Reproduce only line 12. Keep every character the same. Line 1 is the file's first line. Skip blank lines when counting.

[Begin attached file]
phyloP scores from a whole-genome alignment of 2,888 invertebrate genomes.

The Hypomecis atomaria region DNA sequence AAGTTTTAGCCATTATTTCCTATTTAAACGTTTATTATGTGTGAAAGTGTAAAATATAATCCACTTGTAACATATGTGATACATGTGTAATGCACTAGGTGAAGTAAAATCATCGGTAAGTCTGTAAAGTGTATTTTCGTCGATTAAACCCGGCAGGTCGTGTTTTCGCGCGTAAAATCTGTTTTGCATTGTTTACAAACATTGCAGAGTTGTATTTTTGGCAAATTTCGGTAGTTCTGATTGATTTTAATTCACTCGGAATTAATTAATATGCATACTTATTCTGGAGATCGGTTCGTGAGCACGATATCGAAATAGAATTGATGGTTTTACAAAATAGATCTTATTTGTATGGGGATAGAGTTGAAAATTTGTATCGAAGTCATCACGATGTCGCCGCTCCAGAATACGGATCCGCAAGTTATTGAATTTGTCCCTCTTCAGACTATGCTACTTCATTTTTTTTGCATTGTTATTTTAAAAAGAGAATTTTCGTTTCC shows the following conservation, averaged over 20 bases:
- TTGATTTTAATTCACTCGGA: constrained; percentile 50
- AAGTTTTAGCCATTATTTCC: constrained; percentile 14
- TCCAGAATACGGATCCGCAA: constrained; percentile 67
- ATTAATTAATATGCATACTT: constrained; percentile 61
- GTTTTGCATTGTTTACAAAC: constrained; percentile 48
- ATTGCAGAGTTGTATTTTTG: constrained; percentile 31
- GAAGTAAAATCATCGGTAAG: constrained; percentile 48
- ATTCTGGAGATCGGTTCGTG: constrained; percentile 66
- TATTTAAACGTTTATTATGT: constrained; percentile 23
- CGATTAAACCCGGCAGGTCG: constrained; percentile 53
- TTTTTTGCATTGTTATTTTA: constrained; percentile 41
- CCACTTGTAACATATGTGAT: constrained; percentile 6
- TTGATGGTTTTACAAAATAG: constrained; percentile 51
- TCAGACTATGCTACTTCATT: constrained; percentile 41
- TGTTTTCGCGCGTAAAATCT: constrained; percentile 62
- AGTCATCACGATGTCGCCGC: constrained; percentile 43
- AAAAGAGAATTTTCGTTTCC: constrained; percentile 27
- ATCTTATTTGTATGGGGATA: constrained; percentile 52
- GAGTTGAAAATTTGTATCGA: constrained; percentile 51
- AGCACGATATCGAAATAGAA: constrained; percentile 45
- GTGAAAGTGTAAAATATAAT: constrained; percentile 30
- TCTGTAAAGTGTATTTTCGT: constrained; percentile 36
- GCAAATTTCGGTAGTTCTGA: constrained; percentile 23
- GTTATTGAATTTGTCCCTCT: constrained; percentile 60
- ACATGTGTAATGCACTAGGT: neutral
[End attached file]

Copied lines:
- CGATTAAACCCGGCAGGTCG: constrained; percentile 53